Shining the Light On Dark Social
Feature

Shining the Light On Dark Social

7 minute read
Tom Murphy avatar

You do it. We all do. You see an interesting story and share the URL with afriend. Or maybe you just copy a couple of sentences and paste that into anemail.

You're just being social. But for the publisher, that's known as dark socialbecause it results in traffic that comes from unknown sources.

LuisAguilar has been on the trail of dark social for about three years now as aproduct manager for Po.st, anoffshoot of  programmatic advertising agency RadiumOne. Po.st offers tools that help publishers track that traffic.

Illuminating the Issue

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We caught up with him after his presentation to the Digital PublishingInnovation Conference earlier this month in San Francisco and asked him to shine a littlelight onto dark social.

CMSWire: How do you define dark social?

Aguilar: Dark social can be described as the social sharing of contentoutside of what web analytic programs can measure. It's personal social sharingsuch as copying text from sites through media such as email, IM or saved Worddocuments.

CMSWire: How can a publisher track that?

Aguilar: For the most part publishers put sharing buttons on their websites. You have your Facebook, your Google Plus, your Twitter andthat's the standard sharing. We call that light social. The dark social is thecopying of text. The only way you're able to track that is through theimplementation of software. We have that software and there are other servicesthat provide that software. It isn't something you can organically starttracking.

CMSWire: What proportion of sharing gets lost that way?

Aguilar: We recently did a white paper on dark social, globally andregionally. Globally, we're finding that 69 percent of all online content isbeing shared through dark social. So that's a big number -- nearlythree-quarters of online users sharing through the address bar or copying textfrom the site and sharing that through personal private message, like email orIM or saving it in Word doc. 

It's a big deal. A lot of publishers are missing out on true contentvirality. If you're an editor and you have 1,000 shares from an article, inreality you have nearly 3,300 shares because you weren't properly trackingcopied text and the address bar, which are social actions. So it really helps toconfirm for the editor that they're doing a great job. It's also helpful forsponsored content or native advertising. It says, yes, you have a lot of socialactions. It helps in many different ways.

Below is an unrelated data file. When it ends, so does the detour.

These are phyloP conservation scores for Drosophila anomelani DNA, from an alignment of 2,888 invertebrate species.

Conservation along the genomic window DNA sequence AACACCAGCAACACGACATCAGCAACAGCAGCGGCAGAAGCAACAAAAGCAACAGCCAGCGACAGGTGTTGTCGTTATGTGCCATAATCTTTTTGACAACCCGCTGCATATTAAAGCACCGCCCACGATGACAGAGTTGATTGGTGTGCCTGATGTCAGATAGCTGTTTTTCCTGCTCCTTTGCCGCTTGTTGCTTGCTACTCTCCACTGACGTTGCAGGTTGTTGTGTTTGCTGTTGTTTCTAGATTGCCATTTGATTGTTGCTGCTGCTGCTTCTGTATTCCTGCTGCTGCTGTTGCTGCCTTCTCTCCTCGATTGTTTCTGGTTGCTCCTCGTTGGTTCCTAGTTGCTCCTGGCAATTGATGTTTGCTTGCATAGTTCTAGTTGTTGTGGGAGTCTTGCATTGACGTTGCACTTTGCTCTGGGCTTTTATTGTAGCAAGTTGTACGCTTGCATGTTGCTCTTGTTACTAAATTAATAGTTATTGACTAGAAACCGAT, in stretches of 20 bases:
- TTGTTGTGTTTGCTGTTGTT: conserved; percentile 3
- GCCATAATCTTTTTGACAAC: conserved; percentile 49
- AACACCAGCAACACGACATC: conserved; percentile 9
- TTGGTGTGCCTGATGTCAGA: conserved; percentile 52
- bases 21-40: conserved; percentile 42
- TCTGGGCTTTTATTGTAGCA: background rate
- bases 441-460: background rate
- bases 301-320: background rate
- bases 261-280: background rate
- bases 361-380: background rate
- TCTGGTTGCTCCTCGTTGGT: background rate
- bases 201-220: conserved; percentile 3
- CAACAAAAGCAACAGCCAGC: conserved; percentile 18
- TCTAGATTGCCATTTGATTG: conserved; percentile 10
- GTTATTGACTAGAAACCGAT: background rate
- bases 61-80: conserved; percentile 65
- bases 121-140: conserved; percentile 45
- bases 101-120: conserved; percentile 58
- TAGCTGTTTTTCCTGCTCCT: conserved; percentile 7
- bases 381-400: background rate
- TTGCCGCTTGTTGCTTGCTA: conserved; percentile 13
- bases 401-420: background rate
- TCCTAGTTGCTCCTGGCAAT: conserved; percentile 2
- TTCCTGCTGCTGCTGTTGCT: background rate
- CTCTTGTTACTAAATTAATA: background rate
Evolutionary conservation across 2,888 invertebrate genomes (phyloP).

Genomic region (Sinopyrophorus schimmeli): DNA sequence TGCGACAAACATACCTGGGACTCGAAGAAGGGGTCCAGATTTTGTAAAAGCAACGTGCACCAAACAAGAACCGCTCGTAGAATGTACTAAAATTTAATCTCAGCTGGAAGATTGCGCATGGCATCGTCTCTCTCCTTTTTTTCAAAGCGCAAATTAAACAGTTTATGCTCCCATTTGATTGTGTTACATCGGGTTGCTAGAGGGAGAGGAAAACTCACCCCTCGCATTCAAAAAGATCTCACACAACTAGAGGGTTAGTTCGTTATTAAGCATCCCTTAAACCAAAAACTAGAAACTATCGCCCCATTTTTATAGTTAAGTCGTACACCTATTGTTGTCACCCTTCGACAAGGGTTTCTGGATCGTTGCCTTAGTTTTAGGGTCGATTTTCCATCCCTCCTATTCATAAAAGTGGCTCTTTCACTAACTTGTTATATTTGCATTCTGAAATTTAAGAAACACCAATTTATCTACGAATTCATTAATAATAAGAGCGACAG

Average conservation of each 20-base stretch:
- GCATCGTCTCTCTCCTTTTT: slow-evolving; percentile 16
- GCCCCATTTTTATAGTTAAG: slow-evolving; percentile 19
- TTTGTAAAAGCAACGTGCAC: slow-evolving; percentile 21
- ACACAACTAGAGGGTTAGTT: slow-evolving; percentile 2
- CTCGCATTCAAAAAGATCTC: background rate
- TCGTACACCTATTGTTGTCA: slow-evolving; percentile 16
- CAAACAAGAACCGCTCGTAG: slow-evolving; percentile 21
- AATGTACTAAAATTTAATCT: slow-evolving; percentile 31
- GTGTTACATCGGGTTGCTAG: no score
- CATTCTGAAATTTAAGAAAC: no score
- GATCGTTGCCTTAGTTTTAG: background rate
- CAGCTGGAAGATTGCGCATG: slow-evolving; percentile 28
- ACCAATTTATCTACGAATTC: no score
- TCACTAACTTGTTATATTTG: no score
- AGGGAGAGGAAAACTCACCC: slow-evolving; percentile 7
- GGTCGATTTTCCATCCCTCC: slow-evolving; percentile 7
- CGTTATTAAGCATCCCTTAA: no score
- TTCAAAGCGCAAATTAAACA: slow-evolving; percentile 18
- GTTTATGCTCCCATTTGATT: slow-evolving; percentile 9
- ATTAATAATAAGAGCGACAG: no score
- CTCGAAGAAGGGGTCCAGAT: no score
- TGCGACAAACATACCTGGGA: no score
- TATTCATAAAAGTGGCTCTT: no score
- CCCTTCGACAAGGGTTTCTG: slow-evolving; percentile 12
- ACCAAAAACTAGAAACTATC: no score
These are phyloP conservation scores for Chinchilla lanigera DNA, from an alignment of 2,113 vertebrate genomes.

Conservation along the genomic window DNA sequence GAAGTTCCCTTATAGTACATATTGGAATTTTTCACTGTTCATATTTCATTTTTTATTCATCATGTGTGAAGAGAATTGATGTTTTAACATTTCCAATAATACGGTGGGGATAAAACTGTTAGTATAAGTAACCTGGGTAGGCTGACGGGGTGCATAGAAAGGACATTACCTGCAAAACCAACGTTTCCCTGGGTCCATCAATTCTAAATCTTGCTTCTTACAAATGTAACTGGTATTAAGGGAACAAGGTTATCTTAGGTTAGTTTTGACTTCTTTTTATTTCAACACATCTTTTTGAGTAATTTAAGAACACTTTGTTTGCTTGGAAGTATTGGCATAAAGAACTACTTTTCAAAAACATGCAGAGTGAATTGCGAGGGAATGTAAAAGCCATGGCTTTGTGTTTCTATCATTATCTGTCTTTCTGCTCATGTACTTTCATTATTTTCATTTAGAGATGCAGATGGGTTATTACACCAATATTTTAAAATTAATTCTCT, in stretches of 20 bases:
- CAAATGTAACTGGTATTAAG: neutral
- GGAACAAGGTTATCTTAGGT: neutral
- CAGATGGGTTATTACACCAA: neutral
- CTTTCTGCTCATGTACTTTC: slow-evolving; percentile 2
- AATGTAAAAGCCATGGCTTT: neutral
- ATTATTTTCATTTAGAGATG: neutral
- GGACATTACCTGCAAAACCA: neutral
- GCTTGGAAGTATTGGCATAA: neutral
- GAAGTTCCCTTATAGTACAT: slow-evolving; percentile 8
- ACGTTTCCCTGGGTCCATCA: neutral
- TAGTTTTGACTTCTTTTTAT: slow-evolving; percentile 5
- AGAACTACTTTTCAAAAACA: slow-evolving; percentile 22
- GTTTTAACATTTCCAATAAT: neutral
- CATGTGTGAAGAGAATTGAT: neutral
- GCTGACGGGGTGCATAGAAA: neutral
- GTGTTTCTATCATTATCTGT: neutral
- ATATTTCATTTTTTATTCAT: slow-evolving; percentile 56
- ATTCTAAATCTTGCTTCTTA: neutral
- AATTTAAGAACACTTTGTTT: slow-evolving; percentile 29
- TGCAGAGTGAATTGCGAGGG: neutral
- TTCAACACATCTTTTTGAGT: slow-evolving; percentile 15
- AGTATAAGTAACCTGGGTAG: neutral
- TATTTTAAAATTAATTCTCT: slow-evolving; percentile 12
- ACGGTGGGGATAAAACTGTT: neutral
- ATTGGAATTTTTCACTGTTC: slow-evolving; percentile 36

CMSWire: How exactly do you track that?

Aguilar: From the technical aspect, it's a line of code that we canprovide. We give it to your developer. The developer adds it to the site's code.And that's pretty much it. It understands what we want to track. 

CMSWire: And if someone then shares a small part of the story, asnippet, is it going to be tracked that way?

Aguilar: If it has our dark social sharing software, yes. What we'regoing to be able to track is not only if the user is copying a paragraph andwhat article page it's on, but when they paste it somewhere -- for example, ifI'm sharing in an email to a friend -- we're able to provide the person that'sreceiving it with an attribution link. That sources the original article in alink. That way, the person receiving it can click on the link and go back to thesource article.

CMSWire: So if you cut and paste from an article and send it to me,there is a link in your email?

Aguilar: Yes, there's a link underneath the quote. That way, if you'requoting something, the person can click on that link, go back to the site andread the rest of the article, or at least know where the article is sourcedtoo.  The sender can delete that if they'd like. Publishers really love it,brands really love it, because it provides more users back to their sites.